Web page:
James is what is known as a fallibilist, seeing all existential truths as open to revision given new information. He argues that our facts and experiences change, so we must be careful when it comes to regarding any truth as absolute. Most western philosophers viewed knowledge as any true, justified belief. James holds to this, but also insists that the idea of truth itself must be pragmatically analyzed and justified. James’s philosophy essentially boils down to productive beliefs. He argues that all inquiry must reach a conclusion of belief, disbelief, or doubt. Disbelief is the opposite of belief, and is a firm belief in itself. This is because disbelieving in anything means conceiving of it as real in order to be disproven. However, some of the most fundamental and valuable beliefs people hold are not provable under this system. James says that to admit that these beliefs are not truly known is to admit that while they are valid beliefs, there is still a debate to be had. He argues that there are four key elements of rationality,which have valuable, but unknowable, factors. These are God, immortality, freedom, and moral duty. He deals with these four beliefs in later works.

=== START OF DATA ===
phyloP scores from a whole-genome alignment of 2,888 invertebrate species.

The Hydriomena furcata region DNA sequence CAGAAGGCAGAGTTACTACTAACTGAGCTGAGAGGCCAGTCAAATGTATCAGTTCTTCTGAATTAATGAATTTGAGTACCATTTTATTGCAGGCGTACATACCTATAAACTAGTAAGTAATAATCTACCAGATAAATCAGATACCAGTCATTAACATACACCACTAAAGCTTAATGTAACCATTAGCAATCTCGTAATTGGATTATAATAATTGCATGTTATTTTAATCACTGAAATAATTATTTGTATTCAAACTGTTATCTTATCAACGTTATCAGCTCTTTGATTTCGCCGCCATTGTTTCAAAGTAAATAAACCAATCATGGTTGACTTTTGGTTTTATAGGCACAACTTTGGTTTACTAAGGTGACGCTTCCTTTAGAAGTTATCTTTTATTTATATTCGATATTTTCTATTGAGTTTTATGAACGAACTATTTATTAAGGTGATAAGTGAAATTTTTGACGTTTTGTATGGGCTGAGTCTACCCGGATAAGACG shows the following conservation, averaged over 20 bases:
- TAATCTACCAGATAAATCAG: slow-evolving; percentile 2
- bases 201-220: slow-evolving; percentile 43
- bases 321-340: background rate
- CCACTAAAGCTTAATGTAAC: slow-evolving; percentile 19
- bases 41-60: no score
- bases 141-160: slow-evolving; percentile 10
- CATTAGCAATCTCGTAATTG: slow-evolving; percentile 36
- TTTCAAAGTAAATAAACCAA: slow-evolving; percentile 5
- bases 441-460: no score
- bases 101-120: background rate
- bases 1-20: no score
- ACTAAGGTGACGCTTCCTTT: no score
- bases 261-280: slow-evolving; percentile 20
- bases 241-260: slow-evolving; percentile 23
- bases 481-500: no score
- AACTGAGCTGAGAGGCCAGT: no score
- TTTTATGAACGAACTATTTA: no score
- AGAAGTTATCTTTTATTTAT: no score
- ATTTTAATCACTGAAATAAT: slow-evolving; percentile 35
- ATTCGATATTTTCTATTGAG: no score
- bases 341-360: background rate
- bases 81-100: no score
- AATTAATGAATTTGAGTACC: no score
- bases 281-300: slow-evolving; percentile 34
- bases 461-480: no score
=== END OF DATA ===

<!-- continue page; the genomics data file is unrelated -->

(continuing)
William James was an American philosopher, psychologist, and physician. He was the first educator to teach psychology in the United States, and is often called the “father of American psychologists.” Considered one of the most influential philosophers of the nineteenth century, he is one of the major figures associated with pragmatism, as well as one of the founders of functional psychology. Deeply influential in the work of psychologists and philosophers who came after him, he was a prolific writer, best known for his 1890 textbook The Principles of Psychology, which is considered the founding text of the work and took James twelve years to complete. Much of his philosophical work focused on concepts of religion, spirituality, history, and emotion, as he placed those eternal concepts into a modern philosophical framework. He wrote hundreds of essays, papers, letters, and books in his lifetime, many of which are collected and still in print. He was a founder of the American Society for Psychical Research, and a prominent educator at Harvard University. Many of his works continued to be found, published, and studied after his death in 1910.